General Services Administration

Incorporate business metrics in program management

Community Member kudos icon + Community member

GSA/PBS has over 20 programs they manage across 11 regions nation-wide. Most of these programs execute tasks based on policy, tradition or regulatory requirement without regard for priority or need. Annual budget requests cover all program task execution. It is suggested that GSA and other agencies create an annual business plan for each program, which spells out: the need for the program's existence, the breadth of the program, the tasks that make up the program and the annual goals of the program. The goals should incorporate the broader agency objectives or mission and should be feasible and measurable. From these goals, annual metrics or key performance indicators should be created (the how-to achieve the goals portion). At the end of the fiscal year, the program manager(s) review their success in meeting the key performance indicators and based on these results, update their business plans with new goals and metrics/KPIs. Annual budget requests will then be prioritized on those tasks needed to meet the metrics and goals. Program tasks that present the highest risk to the agency or mission would be high priority (example: severe fire safety risk to Federal facilities) while tasks that fulfill policy requirements but present little risk (example: annual measure of the number of people receiving routine security clearances) would receive low priority and less or no funding request. This process reduces budget requests, creates a summary status of an agency's programs very useful to management and to new program managers. The exact savings is uncertain but just within GSA Public Buildings Service, this could save over $1,000,000 annually in reduced labor costs and reduced budget requests.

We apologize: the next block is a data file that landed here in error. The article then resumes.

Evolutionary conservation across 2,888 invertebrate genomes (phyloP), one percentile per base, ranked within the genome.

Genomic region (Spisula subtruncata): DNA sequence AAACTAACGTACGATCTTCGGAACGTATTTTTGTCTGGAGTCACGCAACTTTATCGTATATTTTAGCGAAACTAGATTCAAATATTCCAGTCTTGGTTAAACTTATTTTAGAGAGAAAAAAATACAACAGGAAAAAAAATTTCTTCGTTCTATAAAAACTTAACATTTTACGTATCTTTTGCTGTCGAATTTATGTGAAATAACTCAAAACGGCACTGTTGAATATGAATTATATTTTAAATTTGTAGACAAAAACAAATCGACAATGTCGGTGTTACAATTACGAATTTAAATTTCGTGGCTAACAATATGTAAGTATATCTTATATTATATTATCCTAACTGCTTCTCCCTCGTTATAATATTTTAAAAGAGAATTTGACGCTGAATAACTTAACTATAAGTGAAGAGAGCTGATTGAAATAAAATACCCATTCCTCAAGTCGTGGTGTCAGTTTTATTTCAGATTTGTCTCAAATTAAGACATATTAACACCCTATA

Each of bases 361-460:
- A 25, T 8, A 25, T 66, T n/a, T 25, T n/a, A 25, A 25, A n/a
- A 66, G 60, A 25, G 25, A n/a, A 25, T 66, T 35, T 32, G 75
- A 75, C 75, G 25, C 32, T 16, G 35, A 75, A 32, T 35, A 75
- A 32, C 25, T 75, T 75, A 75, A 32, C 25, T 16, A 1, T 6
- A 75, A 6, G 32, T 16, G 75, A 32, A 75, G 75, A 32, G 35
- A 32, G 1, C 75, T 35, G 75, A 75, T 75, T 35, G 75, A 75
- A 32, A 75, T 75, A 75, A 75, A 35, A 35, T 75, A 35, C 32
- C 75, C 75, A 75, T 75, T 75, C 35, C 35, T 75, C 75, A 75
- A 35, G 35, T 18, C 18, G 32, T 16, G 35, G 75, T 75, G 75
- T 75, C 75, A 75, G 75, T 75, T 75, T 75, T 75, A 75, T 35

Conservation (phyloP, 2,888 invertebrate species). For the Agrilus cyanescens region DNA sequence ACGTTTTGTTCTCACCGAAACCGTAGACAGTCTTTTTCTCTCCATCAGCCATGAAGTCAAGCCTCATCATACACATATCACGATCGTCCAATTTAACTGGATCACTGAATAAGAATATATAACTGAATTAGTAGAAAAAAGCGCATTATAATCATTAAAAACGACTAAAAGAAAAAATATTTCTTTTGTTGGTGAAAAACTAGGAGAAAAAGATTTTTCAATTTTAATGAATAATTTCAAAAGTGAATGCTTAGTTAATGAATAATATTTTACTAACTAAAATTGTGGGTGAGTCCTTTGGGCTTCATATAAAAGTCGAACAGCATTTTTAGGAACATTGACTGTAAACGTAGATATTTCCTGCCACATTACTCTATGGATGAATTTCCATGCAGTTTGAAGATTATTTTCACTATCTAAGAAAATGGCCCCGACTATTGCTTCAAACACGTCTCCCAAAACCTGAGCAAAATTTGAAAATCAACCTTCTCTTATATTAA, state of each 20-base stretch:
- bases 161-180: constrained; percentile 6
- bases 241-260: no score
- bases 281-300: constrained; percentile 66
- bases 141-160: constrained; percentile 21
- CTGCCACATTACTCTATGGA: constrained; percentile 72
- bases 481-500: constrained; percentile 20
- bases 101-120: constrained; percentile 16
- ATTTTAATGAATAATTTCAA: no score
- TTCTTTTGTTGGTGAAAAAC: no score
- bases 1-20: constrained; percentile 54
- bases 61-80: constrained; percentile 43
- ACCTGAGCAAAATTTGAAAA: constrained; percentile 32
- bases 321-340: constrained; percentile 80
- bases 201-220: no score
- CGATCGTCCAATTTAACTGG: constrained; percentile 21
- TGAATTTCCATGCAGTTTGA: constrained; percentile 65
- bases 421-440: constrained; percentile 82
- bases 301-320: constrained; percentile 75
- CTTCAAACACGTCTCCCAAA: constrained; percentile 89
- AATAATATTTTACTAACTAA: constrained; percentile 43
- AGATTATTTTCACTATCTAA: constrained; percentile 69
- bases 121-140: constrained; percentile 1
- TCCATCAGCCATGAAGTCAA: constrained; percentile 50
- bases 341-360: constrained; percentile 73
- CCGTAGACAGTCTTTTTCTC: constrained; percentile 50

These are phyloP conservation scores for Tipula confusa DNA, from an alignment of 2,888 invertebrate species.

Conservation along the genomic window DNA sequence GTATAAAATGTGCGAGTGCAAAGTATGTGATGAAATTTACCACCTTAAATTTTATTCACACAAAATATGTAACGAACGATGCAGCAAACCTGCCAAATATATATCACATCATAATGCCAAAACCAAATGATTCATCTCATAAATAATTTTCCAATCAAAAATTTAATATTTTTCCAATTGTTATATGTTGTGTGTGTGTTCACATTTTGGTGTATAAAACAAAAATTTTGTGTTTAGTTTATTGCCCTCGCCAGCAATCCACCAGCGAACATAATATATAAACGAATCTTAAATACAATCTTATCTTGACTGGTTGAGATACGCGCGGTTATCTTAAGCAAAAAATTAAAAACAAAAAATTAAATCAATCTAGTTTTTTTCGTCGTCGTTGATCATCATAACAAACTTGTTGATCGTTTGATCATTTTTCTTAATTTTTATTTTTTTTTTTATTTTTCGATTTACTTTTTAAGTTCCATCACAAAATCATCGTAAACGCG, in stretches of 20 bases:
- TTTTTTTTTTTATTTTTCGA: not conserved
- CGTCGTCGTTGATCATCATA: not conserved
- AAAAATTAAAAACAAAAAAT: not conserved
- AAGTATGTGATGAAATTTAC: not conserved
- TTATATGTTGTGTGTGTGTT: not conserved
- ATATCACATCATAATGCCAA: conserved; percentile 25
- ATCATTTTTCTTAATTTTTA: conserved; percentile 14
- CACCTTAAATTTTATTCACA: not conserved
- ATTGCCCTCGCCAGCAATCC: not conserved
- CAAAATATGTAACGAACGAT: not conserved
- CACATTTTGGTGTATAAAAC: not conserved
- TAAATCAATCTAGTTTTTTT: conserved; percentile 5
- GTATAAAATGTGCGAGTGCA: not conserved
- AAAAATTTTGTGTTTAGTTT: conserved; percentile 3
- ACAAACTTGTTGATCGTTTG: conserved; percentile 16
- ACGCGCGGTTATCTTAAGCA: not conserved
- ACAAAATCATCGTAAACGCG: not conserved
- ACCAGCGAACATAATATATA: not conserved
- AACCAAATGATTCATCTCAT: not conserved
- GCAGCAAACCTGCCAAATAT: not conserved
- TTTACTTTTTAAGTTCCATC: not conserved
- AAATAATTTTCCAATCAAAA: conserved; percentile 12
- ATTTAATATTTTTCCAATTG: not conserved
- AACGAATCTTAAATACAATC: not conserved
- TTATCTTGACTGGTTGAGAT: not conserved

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Idea No. 2275